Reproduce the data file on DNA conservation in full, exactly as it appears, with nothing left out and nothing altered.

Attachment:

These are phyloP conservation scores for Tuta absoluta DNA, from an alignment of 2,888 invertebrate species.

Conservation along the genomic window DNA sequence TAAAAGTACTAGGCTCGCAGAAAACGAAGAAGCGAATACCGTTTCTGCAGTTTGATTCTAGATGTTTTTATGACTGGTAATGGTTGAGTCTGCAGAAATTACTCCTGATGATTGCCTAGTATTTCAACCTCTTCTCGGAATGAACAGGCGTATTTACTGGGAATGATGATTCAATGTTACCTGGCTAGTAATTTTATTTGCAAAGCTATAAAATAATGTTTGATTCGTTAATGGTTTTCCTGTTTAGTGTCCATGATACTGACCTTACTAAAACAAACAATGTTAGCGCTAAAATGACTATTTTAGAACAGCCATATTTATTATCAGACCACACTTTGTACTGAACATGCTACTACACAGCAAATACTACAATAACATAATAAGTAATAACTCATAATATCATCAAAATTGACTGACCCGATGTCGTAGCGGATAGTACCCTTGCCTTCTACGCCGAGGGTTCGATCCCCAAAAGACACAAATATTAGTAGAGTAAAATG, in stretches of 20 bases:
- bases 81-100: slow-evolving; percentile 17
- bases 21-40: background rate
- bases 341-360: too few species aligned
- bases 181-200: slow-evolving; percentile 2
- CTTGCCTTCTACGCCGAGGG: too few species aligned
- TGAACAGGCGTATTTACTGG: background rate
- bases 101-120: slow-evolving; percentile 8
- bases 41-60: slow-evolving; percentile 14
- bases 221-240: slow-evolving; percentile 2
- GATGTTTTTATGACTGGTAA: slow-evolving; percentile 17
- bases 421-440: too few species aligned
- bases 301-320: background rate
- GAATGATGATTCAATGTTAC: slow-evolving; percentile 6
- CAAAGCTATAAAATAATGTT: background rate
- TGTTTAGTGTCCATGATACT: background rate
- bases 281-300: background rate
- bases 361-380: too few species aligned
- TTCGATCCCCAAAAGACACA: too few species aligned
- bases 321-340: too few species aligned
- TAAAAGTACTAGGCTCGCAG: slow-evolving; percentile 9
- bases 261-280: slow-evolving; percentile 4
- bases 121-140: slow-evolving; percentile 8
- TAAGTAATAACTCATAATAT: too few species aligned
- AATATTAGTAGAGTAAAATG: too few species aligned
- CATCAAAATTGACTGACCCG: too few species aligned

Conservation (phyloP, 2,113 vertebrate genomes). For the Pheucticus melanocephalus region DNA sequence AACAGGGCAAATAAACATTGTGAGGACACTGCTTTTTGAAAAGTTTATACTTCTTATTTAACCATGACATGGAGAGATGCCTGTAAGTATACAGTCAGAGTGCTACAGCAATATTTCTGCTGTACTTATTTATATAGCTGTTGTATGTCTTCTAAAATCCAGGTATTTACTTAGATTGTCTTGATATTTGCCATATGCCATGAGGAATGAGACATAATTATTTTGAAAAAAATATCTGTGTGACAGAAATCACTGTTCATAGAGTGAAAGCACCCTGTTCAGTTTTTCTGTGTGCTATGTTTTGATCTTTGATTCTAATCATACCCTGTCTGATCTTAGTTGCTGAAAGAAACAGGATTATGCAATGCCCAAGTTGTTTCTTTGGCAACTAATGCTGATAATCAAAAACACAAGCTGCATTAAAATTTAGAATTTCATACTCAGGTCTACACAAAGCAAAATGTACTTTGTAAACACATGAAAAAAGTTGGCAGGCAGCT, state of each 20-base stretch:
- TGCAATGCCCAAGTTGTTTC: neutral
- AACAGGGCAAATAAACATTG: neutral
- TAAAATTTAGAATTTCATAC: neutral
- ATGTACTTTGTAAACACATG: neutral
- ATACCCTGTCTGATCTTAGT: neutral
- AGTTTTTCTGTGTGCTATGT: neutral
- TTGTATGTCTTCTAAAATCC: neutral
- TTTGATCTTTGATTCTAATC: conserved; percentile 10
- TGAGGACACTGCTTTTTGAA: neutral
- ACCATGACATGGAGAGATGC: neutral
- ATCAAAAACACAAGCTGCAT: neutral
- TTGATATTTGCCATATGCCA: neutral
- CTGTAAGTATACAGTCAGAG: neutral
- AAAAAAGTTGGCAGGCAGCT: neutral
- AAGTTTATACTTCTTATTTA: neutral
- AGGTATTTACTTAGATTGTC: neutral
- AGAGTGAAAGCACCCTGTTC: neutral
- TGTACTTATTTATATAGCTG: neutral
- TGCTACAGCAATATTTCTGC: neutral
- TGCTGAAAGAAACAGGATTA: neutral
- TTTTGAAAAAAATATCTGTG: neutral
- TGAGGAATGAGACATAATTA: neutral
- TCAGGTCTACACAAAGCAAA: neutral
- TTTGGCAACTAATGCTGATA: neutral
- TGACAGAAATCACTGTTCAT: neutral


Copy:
These are phyloP conservation scores for Tuta absoluta DNA, from an alignment of 2,888 invertebrate species.

Conservation along the genomic window DNA sequence TAAAAGTACTAGGCTCGCAGAAAACGAAGAAGCGAATACCGTTTCTGCAGTTTGATTCTAGATGTTTTTATGACTGGTAATGGTTGAGTCTGCAGAAATTACTCCTGATGATTGCCTAGTATTTCAACCTCTTCTCGGAATGAACAGGCGTATTTACTGGGAATGATGATTCAATGTTACCTGGCTAGTAATTTTATTTGCAAAGCTATAAAATAATGTTTGATTCGTTAATGGTTTTCCTGTTTAGTGTCCATGATACTGACCTTACTAAAACAAACAATGTTAGCGCTAAAATGACTATTTTAGAACAGCCATATTTATTATCAGACCACACTTTGTACTGAACATGCTACTACACAGCAAATACTACAATAACATAATAAGTAATAACTCATAATATCATCAAAATTGACTGACCCGATGTCGTAGCGGATAGTACCCTTGCCTTCTACGCCGAGGGTTCGATCCCCAAAAGACACAAATATTAGTAGAGTAAAATG, in stretches of 20 bases:
- bases 81-100: slow-evolving; percentile 17
- bases 21-40: background rate
- bases 341-360: too few species aligned
- bases 181-200: slow-evolving; percentile 2
- CTTGCCTTCTACGCCGAGGG: too few species aligned
- TGAACAGGCGTATTTACTGG: background rate
- bases 101-120: slow-evolving; percentile 8
- bases 41-60: slow-evolving; percentile 14
- bases 221-240: slow-evolving; percentile 2
- GATGTTTTTATGACTGGTAA: slow-evolving; percentile 17
- bases 421-440: too few species aligned
- bases 301-320: background rate
- GAATGATGATTCAATGTTAC: slow-evolving; percentile 6
- CAAAGCTATAAAATAATGTT: background rate
- TGTTTAGTGTCCATGATACT: background rate
- bases 281-300: background rate
- bases 361-380: too few species aligned
- TTCGATCCCCAAAAGACACA: too few species aligned
- bases 321-340: too few species aligned
- TAAAAGTACTAGGCTCGCAG: slow-evolving; percentile 9
- bases 261-280: slow-evolving; percentile 4
- bases 121-140: slow-evolving; percentile 8
- TAAGTAATAACTCATAATAT: too few species aligned
- AATATTAGTAGAGTAAAATG: too few species aligned
- CATCAAAATTGACTGACCCG: too few species aligned

Conservation (phyloP, 2,113 vertebrate genomes). For the Pheucticus melanocephalus region DNA sequence AACAGGGCAAATAAACATTGTGAGGACACTGCTTTTTGAAAAGTTTATACTTCTTATTTAACCATGACATGGAGAGATGCCTGTAAGTATACAGTCAGAGTGCTACAGCAATATTTCTGCTGTACTTATTTATATAGCTGTTGTATGTCTTCTAAAATCCAGGTATTTACTTAGATTGTCTTGATATTTGCCATATGCCATGAGGAATGAGACATAATTATTTTGAAAAAAATATCTGTGTGACAGAAATCACTGTTCATAGAGTGAAAGCACCCTGTTCAGTTTTTCTGTGTGCTATGTTTTGATCTTTGATTCTAATCATACCCTGTCTGATCTTAGTTGCTGAAAGAAACAGGATTATGCAATGCCCAAGTTGTTTCTTTGGCAACTAATGCTGATAATCAAAAACACAAGCTGCATTAAAATTTAGAATTTCATACTCAGGTCTACACAAAGCAAAATGTACTTTGTAAACACATGAAAAAAGTTGGCAGGCAGCT, state of each 20-base stretch:
- TGCAATGCCCAAGTTGTTTC: neutral
- AACAGGGCAAATAAACATTG: neutral
- TAAAATTTAGAATTTCATAC: neutral
- ATGTACTTTGTAAACACATG: neutral
- ATACCCTGTCTGATCTTAGT: neutral
- AGTTTTTCTGTGTGCTATGT: neutral
- TTGTATGTCTTCTAAAATCC: neutral
- TTTGATCTTTGATTCTAATC: conserved; percentile 10
- TGAGGACACTGCTTTTTGAA: neutral
- ACCATGACATGGAGAGATGC: neutral
- ATCAAAAACACAAGCTGCAT: neutral
- TTGATATTTGCCATATGCCA: neutral
- CTGTAAGTATACAGTCAGAG: neutral
- AAAAAAGTTGGCAGGCAGCT: neutral
- AAGTTTATACTTCTTATTTA: neutral
- AGGTATTTACTTAGATTGTC: neutral
- AGAGTGAAAGCACCCTGTTC: neutral
- TGTACTTATTTATATAGCTG: neutral
- TGCTACAGCAATATTTCTGC: neutral
- TGCTGAAAGAAACAGGATTA: neutral
- TTTTGAAAAAAATATCTGTG: neutral
- TGAGGAATGAGACATAATTA: neutral
- TCAGGTCTACACAAAGCAAA: neutral
- TTTGGCAACTAATGCTGATA: neutral
- TGACAGAAATCACTGTTCAT: neutral